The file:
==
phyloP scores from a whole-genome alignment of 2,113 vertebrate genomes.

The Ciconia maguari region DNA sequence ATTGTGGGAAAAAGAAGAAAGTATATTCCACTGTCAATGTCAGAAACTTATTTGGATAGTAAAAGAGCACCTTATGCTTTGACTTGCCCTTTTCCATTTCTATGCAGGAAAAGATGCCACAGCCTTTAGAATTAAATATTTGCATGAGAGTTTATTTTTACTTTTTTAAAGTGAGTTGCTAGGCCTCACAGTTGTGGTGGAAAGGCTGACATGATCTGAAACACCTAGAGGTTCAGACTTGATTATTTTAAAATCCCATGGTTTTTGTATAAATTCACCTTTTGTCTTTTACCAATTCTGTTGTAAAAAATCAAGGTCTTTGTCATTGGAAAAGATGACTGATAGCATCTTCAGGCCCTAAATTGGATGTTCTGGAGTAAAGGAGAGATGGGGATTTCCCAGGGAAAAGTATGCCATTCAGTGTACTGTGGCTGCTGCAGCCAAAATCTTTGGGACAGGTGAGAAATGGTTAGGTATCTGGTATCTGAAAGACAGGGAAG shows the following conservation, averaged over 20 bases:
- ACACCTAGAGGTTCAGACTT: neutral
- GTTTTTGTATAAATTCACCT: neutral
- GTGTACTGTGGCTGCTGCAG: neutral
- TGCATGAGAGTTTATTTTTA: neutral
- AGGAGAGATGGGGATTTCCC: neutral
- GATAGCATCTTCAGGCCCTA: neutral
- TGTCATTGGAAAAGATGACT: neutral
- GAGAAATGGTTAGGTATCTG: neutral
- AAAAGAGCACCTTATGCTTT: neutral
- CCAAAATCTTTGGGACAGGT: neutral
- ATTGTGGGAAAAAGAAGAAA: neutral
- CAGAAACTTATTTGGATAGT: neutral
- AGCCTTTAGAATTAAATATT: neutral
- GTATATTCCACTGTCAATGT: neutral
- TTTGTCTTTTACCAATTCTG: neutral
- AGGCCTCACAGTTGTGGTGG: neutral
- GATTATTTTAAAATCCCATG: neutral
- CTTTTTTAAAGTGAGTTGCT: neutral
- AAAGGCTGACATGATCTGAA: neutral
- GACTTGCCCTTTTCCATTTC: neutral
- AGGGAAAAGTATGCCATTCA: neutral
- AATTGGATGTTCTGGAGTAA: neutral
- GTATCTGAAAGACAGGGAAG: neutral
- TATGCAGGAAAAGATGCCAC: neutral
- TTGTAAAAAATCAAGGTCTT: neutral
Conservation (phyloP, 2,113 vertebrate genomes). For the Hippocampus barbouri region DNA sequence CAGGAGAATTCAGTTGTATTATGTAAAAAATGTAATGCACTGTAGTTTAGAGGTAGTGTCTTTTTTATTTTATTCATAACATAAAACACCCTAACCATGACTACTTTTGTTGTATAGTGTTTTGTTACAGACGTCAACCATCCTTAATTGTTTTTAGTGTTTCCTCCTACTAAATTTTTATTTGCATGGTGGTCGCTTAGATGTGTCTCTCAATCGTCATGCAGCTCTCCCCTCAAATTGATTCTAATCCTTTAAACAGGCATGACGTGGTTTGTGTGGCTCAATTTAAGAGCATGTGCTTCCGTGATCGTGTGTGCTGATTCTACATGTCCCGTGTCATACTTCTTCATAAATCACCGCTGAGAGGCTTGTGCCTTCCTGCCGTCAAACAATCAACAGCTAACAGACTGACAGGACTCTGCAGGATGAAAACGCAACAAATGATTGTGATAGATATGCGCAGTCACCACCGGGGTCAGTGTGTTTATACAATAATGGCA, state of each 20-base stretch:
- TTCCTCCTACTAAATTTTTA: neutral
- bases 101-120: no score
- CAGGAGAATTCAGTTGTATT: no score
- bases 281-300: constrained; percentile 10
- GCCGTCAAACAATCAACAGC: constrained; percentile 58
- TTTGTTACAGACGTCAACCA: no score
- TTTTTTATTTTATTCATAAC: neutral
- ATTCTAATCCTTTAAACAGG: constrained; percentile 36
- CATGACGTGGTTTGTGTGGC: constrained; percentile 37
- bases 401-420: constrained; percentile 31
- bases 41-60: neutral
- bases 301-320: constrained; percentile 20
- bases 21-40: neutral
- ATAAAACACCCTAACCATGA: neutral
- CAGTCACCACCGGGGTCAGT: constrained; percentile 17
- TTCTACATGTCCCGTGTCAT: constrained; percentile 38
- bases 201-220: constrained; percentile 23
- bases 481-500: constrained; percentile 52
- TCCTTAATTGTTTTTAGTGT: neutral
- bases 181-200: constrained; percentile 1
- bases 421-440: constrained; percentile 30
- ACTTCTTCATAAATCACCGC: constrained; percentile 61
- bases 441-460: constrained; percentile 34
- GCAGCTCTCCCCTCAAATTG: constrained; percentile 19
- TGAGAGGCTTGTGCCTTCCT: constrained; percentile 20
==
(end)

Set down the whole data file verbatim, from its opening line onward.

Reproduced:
phyloP scores from a whole-genome alignment of 2,113 vertebrate genomes.

The Ciconia maguari region DNA sequence ATTGTGGGAAAAAGAAGAAAGTATATTCCACTGTCAATGTCAGAAACTTATTTGGATAGTAAAAGAGCACCTTATGCTTTGACTTGCCCTTTTCCATTTCTATGCAGGAAAAGATGCCACAGCCTTTAGAATTAAATATTTGCATGAGAGTTTATTTTTACTTTTTTAAAGTGAGTTGCTAGGCCTCACAGTTGTGGTGGAAAGGCTGACATGATCTGAAACACCTAGAGGTTCAGACTTGATTATTTTAAAATCCCATGGTTTTTGTATAAATTCACCTTTTGTCTTTTACCAATTCTGTTGTAAAAAATCAAGGTCTTTGTCATTGGAAAAGATGACTGATAGCATCTTCAGGCCCTAAATTGGATGTTCTGGAGTAAAGGAGAGATGGGGATTTCCCAGGGAAAAGTATGCCATTCAGTGTACTGTGGCTGCTGCAGCCAAAATCTTTGGGACAGGTGAGAAATGGTTAGGTATCTGGTATCTGAAAGACAGGGAAG shows the following conservation, averaged over 20 bases:
- ACACCTAGAGGTTCAGACTT: neutral
- GTTTTTGTATAAATTCACCT: neutral
- GTGTACTGTGGCTGCTGCAG: neutral
- TGCATGAGAGTTTATTTTTA: neutral
- AGGAGAGATGGGGATTTCCC: neutral
- GATAGCATCTTCAGGCCCTA: neutral
- TGTCATTGGAAAAGATGACT: neutral
- GAGAAATGGTTAGGTATCTG: neutral
- AAAAGAGCACCTTATGCTTT: neutral
- CCAAAATCTTTGGGACAGGT: neutral
- ATTGTGGGAAAAAGAAGAAA: neutral
- CAGAAACTTATTTGGATAGT: neutral
- AGCCTTTAGAATTAAATATT: neutral
- GTATATTCCACTGTCAATGT: neutral
- TTTGTCTTTTACCAATTCTG: neutral
- AGGCCTCACAGTTGTGGTGG: neutral
- GATTATTTTAAAATCCCATG: neutral
- CTTTTTTAAAGTGAGTTGCT: neutral
- AAAGGCTGACATGATCTGAA: neutral
- GACTTGCCCTTTTCCATTTC: neutral
- AGGGAAAAGTATGCCATTCA: neutral
- AATTGGATGTTCTGGAGTAA: neutral
- GTATCTGAAAGACAGGGAAG: neutral
- TATGCAGGAAAAGATGCCAC: neutral
- TTGTAAAAAATCAAGGTCTT: neutral
Conservation (phyloP, 2,113 vertebrate genomes). For the Hippocampus barbouri region DNA sequence CAGGAGAATTCAGTTGTATTATGTAAAAAATGTAATGCACTGTAGTTTAGAGGTAGTGTCTTTTTTATTTTATTCATAACATAAAACACCCTAACCATGACTACTTTTGTTGTATAGTGTTTTGTTACAGACGTCAACCATCCTTAATTGTTTTTAGTGTTTCCTCCTACTAAATTTTTATTTGCATGGTGGTCGCTTAGATGTGTCTCTCAATCGTCATGCAGCTCTCCCCTCAAATTGATTCTAATCCTTTAAACAGGCATGACGTGGTTTGTGTGGCTCAATTTAAGAGCATGTGCTTCCGTGATCGTGTGTGCTGATTCTACATGTCCCGTGTCATACTTCTTCATAAATCACCGCTGAGAGGCTTGTGCCTTCCTGCCGTCAAACAATCAACAGCTAACAGACTGACAGGACTCTGCAGGATGAAAACGCAACAAATGATTGTGATAGATATGCGCAGTCACCACCGGGGTCAGTGTGTTTATACAATAATGGCA, state of each 20-base stretch:
- TTCCTCCTACTAAATTTTTA: neutral
- bases 101-120: no score
- CAGGAGAATTCAGTTGTATT: no score
- bases 281-300: constrained; percentile 10
- GCCGTCAAACAATCAACAGC: constrained; percentile 58
- TTTGTTACAGACGTCAACCA: no score
- TTTTTTATTTTATTCATAAC: neutral
- ATTCTAATCCTTTAAACAGG: constrained; percentile 36
- CATGACGTGGTTTGTGTGGC: constrained; percentile 37
- bases 401-420: constrained; percentile 31
- bases 41-60: neutral
- bases 301-320: constrained; percentile 20
- bases 21-40: neutral
- ATAAAACACCCTAACCATGA: neutral
- CAGTCACCACCGGGGTCAGT: constrained; percentile 17
- TTCTACATGTCCCGTGTCAT: constrained; percentile 38
- bases 201-220: constrained; percentile 23
- bases 481-500: constrained; percentile 52
- TCCTTAATTGTTTTTAGTGT: neutral
- bases 181-200: constrained; percentile 1
- bases 421-440: constrained; percentile 30
- ACTTCTTCATAAATCACCGC: constrained; percentile 61
- bases 441-460: constrained; percentile 34
- GCAGCTCTCCCCTCAAATTG: constrained; percentile 19
- TGAGAGGCTTGTGCCTTCCT: constrained; percentile 20